The Seventh Commitment of Berea College is “to encourage in all community members a way of life characterized by mindful and sustainable living, health and wellness…high personal standards, and a concern for the welfare of others.” Honoring that commitment, Berea College will soon be joining other Kentucky colleges and universities by becoming a tobacco-free campus. The policy is straightforward: starting July 1, use of tobacco and vaping products will no longer be permitted on any College property.
The new policy was debated and approved by the General Faculty Assembly last year:
“Tobacco Products” means all forms of tobacco, including, but not limited to, cigarettes, cigars, pipes, water pipes (hookah), bidis, electronic nicotine delivery systems, electronic non-nicotine delivery systems, smokeless tobacco products, and any product that produces smoke or vape. “Tobacco products” do not include any cessation product specifically approved by the U.S. Food and Drug Administration for use in treating nicotine or tobacco dependence.
No one could seriously argue that tobacco-use or vaping are healthy activities, so this new policy not only aligns with the Great Commitments, but also represents concern for the health and wellness of our community members.
There is also an important social justice aspect to the new policy. Big Tobacco and vaping companies target the young and economically disadvantaged, the same lives Berea College is dedicated to improving through educational opportunity. Should Berea College be complicit with those cynical and predatory enterprises? Again, who could make a serious argument in favor of that?
Hopefully the new policy will lead some members of our community to reduce or eliminate their use of tobacco products. As a former smoker myself, though, I understand that it is really hard to quit, so it may be more realistic to just hope that the new policy reduces the number of students who begin smoking at Berea. (Like many others, that’s when I started smoking, in my first year at College, and I was not able to quit until three years after I graduated.) For those who do want to quit, free smoking cessation assistance is available through our Wellness program.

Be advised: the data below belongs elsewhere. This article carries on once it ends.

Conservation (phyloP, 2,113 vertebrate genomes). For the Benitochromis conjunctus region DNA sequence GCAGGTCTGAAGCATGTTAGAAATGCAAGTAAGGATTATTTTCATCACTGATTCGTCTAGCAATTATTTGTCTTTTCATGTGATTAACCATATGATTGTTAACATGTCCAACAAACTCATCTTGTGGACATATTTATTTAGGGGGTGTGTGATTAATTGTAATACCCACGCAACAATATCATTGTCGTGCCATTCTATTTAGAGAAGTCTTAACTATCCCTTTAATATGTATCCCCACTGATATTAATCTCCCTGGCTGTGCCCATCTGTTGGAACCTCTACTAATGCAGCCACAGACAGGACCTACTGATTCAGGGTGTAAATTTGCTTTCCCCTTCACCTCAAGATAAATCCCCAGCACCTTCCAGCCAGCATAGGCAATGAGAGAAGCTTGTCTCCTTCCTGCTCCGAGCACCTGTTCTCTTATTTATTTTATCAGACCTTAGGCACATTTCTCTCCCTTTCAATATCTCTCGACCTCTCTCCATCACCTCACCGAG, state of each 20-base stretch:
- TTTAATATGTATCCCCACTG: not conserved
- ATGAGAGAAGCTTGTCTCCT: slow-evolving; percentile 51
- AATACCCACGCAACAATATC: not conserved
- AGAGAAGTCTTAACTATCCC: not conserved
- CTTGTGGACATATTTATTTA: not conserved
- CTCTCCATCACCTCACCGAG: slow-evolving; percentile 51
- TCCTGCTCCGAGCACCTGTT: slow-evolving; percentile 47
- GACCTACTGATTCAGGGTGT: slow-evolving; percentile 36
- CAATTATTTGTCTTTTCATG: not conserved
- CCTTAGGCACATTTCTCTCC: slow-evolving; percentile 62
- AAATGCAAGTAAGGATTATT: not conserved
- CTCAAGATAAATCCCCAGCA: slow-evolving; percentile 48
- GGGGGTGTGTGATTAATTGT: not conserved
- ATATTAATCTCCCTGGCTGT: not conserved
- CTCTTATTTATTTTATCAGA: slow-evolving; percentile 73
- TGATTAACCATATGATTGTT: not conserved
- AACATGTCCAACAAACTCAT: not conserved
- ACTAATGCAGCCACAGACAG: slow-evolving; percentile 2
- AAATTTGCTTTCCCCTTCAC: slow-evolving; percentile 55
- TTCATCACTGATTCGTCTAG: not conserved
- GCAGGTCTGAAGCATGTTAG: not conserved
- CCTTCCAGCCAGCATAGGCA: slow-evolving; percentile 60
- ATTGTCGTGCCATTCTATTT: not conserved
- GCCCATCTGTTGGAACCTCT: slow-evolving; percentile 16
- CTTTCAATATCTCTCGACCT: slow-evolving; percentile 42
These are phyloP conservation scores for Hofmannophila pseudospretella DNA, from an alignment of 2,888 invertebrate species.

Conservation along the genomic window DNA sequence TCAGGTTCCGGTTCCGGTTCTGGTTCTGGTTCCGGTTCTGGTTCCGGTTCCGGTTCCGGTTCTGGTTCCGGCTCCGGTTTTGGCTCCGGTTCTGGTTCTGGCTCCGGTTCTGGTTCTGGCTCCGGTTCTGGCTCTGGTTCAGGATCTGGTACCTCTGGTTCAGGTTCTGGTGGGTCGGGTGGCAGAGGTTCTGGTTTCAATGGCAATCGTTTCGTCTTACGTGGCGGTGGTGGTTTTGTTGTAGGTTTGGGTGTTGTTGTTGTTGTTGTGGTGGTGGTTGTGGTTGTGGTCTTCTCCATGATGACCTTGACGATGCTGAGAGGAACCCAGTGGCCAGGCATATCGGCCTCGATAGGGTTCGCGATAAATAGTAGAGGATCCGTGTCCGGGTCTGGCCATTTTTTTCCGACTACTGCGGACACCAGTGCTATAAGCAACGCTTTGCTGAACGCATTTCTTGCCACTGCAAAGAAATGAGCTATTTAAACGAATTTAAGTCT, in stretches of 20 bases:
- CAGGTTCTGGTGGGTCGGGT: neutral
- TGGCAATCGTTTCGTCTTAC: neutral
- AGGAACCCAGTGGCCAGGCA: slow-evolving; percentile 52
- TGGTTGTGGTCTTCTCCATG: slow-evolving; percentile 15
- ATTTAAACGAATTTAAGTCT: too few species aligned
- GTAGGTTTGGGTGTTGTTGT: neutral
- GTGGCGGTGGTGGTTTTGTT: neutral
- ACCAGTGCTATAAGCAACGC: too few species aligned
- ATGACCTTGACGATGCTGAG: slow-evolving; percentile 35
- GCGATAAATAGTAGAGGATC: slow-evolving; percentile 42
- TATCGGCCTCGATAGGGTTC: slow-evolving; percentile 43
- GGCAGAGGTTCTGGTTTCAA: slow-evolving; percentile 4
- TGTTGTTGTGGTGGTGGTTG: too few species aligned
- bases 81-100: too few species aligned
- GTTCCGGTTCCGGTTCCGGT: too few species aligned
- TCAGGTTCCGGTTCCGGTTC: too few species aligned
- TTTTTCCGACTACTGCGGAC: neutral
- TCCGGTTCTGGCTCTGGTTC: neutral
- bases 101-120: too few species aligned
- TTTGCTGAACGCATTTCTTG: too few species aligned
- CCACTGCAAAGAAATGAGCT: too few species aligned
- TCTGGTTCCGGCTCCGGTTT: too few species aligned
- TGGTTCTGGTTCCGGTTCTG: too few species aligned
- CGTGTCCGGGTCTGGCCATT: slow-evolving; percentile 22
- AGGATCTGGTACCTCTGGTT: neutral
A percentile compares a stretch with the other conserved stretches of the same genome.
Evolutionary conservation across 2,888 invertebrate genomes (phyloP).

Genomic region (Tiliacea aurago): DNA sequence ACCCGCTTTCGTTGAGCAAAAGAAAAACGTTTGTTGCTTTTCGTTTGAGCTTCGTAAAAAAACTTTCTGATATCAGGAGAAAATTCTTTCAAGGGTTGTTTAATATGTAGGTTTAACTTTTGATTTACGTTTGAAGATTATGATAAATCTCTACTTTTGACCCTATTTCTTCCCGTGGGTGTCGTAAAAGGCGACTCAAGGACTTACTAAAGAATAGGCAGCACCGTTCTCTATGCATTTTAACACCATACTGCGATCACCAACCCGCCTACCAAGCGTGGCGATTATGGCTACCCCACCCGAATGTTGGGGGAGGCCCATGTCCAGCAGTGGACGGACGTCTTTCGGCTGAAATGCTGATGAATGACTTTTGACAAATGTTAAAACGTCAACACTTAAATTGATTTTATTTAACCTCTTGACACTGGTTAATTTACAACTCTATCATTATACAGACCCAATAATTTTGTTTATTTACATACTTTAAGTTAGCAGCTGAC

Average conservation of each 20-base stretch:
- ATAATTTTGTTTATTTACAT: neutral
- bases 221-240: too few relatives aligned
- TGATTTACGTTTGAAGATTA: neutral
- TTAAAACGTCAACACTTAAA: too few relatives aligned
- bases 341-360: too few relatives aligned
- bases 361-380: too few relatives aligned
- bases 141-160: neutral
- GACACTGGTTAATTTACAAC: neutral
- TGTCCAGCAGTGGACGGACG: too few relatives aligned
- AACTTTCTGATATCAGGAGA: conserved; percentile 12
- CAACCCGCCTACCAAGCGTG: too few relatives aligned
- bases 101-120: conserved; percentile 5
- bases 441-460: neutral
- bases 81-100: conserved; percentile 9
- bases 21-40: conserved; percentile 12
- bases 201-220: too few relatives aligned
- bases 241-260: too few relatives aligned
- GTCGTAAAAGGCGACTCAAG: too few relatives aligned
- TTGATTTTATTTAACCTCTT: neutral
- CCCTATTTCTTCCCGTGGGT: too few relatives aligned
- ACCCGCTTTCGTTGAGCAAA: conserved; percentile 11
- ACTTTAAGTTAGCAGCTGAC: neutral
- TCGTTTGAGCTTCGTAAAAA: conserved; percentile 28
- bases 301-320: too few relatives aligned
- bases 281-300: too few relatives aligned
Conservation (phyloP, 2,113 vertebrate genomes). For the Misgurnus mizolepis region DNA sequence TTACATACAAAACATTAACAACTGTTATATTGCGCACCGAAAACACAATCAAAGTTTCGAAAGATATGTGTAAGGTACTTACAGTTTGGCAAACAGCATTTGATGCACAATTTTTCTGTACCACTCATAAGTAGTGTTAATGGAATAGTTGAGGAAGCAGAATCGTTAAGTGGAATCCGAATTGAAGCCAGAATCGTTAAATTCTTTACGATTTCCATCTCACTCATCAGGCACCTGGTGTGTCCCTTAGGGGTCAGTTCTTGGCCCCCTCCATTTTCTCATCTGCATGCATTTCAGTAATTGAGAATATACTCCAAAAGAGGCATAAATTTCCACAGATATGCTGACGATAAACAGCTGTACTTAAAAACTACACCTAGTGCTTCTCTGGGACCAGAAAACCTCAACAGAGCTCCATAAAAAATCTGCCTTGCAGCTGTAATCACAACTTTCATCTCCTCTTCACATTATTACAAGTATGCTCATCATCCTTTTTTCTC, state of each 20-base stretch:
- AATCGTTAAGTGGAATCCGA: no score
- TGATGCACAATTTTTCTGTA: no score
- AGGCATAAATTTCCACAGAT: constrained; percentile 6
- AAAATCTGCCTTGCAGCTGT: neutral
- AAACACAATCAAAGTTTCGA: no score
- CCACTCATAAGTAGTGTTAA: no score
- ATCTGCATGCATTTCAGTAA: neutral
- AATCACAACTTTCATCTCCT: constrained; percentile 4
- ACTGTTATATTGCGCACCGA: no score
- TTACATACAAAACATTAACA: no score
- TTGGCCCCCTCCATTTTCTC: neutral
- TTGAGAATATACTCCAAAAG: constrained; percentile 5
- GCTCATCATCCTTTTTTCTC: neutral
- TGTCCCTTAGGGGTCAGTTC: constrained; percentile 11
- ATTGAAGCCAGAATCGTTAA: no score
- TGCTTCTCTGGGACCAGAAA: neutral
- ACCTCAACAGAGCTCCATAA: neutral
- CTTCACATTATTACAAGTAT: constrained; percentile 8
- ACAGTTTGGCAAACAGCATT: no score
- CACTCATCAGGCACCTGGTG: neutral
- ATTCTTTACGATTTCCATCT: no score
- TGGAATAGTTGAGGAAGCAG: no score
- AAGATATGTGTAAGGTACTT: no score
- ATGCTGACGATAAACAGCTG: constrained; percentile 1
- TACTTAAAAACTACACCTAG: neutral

At the same time, we are not unaware of the social aspects of smoking. The smoking gazebos have over the years become popular for hanging out or socializing. Occasionally, while walking my dog in the evenings, we stop at the gazebos. Even though we are not smoking, we are usually warmly welcomed. And that seems to be typical of “gazebo culture.” Not everyone is smoking—I suppose it would be more accurate to say that not everyone is smoking their own cigarette (everyone else is smoking “second hand”)—and there is a lot of interaction occurring. That sort of gathering is a very positive thing—it reduces social isolation and builds community. So the gazebos will remain temporarily as locations for (healthier) socializing while we develop other places where students can casually congregate–picnic tables, benches, swing sets– places to gather and blow off steam instead of smoke.
My sincerest hope is that through these measures, all of our beloved community can live healthier, happier lives.
CORRECTION: An earlier version of this post lacked the word “temporarily” in reference to the gazebos remaining on campus.